[00:08:41] And then of course, the fact that I live so far away, I was like, “How? How am I going to help?” Especially because I can tell, you know, my mom’s not ready to accept this diagnosis and so many daughters I work with, it’s the same thing for them too. So, it takes the other parent some time to adjust to that. And I get it cuz it’s like their life partner. [Laughs] You know what I mean? And there’s just so much involved there. I basically decided I’m gonna figure out how to help in a way that matters. So, that’s what I did.
[00:09:13] Dannelle: Wow. When we get that sucker punch to the heart, it can fill us with fear. So, the way that you immediately started doing your homework to learn more about the difference between quote unquote age-related conditions versus potential cognitive impairment was a way that you helped to manage that fear. And I’m wondering, with all of these huge changes, cuz all of a sudden there’s this big shift, right?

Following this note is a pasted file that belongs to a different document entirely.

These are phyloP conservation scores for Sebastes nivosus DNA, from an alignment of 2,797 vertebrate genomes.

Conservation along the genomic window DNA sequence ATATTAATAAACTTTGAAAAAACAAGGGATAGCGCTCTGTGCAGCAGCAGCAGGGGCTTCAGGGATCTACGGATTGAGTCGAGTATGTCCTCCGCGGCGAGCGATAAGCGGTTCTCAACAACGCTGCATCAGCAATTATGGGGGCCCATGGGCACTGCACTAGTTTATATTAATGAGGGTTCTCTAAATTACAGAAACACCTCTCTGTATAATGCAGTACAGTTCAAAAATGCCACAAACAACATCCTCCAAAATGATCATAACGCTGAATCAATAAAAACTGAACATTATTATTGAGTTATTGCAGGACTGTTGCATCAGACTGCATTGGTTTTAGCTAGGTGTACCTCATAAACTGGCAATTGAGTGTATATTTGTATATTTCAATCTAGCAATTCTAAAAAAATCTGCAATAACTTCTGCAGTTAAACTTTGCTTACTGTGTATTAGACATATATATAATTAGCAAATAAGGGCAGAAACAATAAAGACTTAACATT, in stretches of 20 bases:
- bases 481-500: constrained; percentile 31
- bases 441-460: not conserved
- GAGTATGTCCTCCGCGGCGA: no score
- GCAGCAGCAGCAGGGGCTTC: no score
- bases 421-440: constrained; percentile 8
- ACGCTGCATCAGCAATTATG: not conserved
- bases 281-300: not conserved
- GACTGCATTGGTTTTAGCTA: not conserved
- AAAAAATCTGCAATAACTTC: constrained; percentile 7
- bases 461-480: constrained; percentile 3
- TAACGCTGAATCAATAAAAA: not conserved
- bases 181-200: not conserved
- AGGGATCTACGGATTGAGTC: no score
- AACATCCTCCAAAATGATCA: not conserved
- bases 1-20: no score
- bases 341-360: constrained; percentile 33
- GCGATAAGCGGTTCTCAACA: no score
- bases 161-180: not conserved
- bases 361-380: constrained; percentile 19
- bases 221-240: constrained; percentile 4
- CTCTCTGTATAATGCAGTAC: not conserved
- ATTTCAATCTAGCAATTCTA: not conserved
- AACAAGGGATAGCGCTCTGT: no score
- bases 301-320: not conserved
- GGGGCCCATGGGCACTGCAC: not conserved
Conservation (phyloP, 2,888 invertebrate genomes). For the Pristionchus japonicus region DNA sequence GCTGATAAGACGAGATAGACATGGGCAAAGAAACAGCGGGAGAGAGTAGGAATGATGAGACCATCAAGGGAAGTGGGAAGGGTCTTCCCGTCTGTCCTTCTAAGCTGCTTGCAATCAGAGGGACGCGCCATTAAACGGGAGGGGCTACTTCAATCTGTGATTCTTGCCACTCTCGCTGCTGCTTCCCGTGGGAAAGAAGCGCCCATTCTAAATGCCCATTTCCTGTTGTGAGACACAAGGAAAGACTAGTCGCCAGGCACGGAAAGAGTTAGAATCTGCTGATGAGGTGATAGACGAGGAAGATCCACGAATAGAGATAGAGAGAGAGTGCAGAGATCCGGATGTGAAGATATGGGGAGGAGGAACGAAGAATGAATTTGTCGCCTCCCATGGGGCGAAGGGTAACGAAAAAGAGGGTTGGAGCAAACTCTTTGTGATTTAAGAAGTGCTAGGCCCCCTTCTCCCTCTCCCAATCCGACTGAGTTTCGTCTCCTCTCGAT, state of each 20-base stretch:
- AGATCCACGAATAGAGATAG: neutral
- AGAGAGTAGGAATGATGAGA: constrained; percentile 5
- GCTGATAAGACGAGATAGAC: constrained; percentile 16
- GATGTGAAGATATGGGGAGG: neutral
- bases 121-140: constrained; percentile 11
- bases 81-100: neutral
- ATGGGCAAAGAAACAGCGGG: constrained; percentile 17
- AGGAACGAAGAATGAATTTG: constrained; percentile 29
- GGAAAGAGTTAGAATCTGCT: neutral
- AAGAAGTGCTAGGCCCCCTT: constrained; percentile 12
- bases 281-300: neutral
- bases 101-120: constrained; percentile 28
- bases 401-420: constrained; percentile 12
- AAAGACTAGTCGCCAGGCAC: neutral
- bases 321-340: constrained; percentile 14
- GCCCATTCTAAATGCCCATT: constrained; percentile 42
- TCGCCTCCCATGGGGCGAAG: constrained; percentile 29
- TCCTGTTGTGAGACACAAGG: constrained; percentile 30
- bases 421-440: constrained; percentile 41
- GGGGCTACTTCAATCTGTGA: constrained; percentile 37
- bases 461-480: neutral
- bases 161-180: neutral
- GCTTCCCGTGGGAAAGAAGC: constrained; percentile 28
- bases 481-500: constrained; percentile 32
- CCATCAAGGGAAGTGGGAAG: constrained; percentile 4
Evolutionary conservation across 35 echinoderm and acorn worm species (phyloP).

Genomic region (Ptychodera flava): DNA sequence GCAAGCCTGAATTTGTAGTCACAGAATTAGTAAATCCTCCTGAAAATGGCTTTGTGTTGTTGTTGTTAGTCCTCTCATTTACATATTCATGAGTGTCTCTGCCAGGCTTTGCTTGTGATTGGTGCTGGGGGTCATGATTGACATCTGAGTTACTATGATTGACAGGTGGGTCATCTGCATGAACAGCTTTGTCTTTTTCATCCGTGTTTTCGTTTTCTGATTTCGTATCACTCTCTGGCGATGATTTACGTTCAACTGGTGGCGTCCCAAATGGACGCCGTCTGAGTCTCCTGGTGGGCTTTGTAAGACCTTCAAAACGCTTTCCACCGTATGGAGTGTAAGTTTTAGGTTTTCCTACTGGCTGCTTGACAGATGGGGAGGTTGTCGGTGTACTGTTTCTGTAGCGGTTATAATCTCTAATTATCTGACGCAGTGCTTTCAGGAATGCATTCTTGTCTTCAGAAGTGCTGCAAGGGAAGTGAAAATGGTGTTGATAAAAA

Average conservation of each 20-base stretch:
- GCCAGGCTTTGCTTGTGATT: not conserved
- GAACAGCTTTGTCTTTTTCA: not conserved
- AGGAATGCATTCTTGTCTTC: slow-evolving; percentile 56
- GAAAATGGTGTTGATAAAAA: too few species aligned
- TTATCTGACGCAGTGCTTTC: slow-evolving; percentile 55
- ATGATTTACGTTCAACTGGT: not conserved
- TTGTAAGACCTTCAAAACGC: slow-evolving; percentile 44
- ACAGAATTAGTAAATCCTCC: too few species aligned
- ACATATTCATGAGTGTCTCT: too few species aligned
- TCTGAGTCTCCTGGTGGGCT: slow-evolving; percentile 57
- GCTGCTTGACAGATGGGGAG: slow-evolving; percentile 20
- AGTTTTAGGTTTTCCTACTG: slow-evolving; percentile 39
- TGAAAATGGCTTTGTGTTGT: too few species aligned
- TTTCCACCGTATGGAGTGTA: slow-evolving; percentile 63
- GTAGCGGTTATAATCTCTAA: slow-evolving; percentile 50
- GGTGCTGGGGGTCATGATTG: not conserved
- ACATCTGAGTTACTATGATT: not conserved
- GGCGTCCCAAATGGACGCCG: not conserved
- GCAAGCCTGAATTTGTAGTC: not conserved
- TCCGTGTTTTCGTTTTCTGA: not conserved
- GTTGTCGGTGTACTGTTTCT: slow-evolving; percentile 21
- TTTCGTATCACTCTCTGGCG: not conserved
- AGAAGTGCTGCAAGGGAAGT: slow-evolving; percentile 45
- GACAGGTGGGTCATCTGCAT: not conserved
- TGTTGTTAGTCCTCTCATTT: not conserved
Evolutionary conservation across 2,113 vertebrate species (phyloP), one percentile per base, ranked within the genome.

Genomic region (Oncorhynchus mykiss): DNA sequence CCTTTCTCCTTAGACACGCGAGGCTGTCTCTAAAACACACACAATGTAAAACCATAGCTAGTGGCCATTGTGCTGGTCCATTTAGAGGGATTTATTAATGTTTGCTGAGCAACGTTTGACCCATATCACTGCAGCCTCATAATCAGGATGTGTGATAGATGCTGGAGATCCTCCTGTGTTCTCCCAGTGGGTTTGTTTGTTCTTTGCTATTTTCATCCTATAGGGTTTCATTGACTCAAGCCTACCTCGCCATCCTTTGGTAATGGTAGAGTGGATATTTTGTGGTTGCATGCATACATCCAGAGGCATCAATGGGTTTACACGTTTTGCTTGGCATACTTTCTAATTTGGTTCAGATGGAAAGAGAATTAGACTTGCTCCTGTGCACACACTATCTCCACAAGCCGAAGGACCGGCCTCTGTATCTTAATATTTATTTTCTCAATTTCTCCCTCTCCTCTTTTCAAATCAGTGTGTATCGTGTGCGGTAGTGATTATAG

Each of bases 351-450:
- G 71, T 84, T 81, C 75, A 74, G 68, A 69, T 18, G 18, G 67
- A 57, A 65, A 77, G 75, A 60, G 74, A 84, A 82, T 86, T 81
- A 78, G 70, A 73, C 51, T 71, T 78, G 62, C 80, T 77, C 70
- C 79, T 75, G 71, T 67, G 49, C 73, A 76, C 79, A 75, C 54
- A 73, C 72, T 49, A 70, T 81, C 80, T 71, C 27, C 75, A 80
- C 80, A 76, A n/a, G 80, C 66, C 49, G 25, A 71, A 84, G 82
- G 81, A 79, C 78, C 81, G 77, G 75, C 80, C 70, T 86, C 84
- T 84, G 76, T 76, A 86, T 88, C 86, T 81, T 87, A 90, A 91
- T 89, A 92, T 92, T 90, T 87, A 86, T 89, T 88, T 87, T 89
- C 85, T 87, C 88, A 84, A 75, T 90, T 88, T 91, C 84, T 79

[00:09:47] I’m wondering what else you think would have helped you to better handle the challenges of long-distance caregiving outside of your own initiative? I mean, you talk about the importance of advocacy and I’m wondering if that fits in here?
[00:10:03] Laura: Yes. Thank you for asking that question. And that was where I got really frustrated because I noticed that the majority of resources and health articles were for the primary caregivers, and in my case, that would be my mom. And like considering she wasn’t ready to accept the diagnosis, then like where does that leave us?